On final approach
Look carefully and you will see a sand martin hurtling along, on its final approach to its nesting burrow.
Sand martins Riparia riparia are summer visitors from Africa and nest in small colonies. They usually fly over water hunting flying invertebrates which they catch on the wing. Their eggs are laid in burrows dug into river banks and firm sandy outcrops. Here you can see their burrows in the face of an ancient quarried kame, a mound of sand, gravel and till left behind by a retreating glacier.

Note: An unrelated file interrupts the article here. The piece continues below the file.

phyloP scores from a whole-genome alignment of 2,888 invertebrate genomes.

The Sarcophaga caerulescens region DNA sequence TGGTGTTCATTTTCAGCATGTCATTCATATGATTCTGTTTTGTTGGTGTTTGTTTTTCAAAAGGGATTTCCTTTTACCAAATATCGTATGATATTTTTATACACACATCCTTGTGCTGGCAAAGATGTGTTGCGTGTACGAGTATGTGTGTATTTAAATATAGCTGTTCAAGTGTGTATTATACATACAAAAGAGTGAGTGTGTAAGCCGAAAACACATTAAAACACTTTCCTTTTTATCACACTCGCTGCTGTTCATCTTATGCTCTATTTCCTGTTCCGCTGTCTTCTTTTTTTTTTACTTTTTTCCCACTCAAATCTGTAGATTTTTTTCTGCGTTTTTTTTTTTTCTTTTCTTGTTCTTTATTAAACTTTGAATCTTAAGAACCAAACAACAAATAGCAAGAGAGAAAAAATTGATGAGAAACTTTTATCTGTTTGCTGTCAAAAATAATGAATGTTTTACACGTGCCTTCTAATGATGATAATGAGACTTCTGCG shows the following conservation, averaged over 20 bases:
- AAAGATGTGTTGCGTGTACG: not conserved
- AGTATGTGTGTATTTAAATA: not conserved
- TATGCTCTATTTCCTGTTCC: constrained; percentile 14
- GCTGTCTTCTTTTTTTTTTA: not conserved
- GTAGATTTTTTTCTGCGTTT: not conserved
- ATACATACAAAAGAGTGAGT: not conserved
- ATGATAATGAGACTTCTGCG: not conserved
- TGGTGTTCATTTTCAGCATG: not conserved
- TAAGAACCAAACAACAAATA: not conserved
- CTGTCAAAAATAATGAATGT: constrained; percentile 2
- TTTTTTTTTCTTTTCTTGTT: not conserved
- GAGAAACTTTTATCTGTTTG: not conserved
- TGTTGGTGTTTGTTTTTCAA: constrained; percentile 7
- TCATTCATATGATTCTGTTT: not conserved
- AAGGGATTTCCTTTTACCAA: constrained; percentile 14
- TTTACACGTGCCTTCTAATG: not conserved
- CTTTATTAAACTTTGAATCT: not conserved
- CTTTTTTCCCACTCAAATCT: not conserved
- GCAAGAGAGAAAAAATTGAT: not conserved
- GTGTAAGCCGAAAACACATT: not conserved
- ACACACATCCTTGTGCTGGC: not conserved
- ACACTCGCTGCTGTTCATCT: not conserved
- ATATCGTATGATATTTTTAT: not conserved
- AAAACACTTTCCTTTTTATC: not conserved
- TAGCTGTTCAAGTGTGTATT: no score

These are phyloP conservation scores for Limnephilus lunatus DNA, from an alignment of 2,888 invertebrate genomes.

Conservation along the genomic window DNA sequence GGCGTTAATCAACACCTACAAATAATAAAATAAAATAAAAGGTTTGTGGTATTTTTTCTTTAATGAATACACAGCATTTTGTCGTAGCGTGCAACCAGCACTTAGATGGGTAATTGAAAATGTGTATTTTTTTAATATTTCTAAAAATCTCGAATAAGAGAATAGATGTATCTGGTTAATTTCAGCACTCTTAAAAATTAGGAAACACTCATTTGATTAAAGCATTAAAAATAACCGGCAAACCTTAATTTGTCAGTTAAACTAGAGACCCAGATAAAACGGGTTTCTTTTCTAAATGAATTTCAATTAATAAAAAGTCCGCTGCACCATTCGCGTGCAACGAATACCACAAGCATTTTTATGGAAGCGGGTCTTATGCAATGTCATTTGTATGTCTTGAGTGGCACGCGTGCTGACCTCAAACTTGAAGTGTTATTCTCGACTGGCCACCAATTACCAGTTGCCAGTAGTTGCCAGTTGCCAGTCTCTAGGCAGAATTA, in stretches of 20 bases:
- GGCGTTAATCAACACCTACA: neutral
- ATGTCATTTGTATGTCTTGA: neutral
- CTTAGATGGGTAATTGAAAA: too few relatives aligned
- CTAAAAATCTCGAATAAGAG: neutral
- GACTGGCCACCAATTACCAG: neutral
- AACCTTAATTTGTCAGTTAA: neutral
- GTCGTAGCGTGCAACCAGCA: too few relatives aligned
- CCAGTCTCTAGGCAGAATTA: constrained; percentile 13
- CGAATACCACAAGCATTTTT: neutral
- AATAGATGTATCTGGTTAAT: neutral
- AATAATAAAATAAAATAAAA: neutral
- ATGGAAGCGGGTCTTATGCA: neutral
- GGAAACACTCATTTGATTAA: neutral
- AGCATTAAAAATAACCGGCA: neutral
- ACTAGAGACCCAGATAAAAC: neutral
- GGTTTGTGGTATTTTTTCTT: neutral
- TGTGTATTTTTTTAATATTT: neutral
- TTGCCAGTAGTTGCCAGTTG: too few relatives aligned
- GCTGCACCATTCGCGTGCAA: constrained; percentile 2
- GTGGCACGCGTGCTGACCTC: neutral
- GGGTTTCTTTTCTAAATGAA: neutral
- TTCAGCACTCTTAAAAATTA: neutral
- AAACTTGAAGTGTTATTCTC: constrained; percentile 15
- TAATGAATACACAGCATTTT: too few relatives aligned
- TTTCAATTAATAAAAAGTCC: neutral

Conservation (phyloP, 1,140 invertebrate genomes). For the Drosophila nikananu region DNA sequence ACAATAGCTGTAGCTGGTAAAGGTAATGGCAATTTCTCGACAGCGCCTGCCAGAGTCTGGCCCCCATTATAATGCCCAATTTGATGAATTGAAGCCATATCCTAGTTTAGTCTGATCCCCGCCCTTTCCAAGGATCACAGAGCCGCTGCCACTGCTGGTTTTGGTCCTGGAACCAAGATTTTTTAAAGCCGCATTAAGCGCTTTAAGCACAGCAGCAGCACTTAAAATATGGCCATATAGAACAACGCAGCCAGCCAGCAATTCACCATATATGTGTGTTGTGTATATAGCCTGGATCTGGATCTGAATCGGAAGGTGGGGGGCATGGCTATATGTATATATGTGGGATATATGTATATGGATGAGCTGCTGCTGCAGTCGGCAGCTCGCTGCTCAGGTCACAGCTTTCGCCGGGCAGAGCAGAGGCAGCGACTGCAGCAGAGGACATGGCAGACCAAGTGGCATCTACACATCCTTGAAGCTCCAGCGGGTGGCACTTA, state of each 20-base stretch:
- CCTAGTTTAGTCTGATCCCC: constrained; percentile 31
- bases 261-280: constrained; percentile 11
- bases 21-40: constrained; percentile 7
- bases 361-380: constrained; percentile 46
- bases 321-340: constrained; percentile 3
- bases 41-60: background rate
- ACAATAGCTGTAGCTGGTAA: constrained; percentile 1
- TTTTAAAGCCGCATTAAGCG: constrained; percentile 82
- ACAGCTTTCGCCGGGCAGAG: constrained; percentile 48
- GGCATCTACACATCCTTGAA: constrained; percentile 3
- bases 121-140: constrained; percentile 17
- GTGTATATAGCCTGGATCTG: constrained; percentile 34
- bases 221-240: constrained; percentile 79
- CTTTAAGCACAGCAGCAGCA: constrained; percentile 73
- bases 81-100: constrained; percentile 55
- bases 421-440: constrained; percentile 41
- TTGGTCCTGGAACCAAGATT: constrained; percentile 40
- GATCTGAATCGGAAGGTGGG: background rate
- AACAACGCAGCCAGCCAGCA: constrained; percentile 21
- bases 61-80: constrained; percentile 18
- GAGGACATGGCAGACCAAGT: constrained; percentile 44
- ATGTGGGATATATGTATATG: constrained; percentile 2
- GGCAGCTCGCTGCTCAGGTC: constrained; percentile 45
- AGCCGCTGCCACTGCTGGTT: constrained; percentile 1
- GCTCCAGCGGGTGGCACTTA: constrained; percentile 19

On my way back from the martin colony I passed through a small conifer plantation where the local herons nest, high above the ground in the crowns of the trees. The young are now hatched and the remnants of the egg shells have fallen to the ground to lie among the pine cones. The extra photograph shows one of the egg remains. they are a beautiful sky blue colour. Why should this be so, what evolutionary pressures have led to blue eggs? Does the colour have a function, conveying some advantage to the bird? The simplest questions are often the hardest to answer.